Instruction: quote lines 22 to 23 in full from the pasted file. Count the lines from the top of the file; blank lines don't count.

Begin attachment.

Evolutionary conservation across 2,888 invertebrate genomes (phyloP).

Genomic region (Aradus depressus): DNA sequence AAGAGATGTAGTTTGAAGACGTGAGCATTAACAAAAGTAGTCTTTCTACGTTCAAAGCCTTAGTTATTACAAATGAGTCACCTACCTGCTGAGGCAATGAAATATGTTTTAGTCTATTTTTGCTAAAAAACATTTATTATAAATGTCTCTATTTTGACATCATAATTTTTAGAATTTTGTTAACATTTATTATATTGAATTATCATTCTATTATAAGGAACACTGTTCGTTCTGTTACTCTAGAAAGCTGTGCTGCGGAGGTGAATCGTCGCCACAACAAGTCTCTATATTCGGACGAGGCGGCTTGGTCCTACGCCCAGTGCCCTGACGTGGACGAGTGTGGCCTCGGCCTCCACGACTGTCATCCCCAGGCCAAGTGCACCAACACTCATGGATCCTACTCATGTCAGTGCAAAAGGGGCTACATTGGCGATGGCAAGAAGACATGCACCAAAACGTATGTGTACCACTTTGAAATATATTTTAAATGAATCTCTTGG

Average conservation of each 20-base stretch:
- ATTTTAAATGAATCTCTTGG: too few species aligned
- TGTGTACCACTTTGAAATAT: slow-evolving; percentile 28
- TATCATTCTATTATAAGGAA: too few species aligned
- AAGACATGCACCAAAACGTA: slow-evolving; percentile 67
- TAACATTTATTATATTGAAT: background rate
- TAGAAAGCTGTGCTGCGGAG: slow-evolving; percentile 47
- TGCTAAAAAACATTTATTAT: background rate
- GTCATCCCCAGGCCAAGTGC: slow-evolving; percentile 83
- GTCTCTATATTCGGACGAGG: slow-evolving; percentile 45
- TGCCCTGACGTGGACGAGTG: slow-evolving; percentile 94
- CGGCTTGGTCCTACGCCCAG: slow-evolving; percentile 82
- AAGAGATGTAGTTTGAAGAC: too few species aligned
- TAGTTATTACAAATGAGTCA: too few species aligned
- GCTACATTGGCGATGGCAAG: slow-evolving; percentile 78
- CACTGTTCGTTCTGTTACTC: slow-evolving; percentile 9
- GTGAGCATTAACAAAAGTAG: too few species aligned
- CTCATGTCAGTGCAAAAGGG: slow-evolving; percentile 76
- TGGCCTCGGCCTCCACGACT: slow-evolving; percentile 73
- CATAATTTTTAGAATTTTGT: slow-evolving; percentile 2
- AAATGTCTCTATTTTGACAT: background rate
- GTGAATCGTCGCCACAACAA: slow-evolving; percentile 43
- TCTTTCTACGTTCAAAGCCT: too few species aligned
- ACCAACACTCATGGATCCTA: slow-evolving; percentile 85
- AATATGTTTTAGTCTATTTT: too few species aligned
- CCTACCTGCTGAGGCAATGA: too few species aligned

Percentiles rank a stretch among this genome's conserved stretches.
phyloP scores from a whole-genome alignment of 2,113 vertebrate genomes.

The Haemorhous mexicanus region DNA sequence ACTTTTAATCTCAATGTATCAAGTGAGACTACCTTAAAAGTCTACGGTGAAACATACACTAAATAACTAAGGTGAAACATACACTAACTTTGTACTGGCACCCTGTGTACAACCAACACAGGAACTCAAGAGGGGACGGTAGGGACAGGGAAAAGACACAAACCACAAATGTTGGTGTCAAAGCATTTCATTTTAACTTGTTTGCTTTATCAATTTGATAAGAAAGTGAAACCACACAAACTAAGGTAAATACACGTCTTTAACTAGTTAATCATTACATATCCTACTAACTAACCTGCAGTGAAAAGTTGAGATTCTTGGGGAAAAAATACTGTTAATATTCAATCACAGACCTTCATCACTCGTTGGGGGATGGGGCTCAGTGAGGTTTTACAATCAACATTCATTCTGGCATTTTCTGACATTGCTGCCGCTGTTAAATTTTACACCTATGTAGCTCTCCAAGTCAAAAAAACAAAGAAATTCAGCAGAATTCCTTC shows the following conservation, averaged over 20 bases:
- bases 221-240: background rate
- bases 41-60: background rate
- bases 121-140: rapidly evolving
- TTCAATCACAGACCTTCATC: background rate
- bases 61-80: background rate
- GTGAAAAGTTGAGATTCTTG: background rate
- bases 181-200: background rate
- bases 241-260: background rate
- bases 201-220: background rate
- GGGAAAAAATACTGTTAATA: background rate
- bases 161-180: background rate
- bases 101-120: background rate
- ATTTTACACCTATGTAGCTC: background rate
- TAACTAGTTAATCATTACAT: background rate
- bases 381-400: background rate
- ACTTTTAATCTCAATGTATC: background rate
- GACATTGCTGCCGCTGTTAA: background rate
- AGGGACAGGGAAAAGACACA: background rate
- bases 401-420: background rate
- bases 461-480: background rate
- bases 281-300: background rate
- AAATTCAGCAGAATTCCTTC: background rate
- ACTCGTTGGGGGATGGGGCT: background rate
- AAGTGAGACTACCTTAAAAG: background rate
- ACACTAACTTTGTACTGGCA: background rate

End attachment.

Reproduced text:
- CATAATTTTTAGAATTTTGT: slow-evolving; percentile 2
- AAATGTCTCTATTTTGACAT: background rate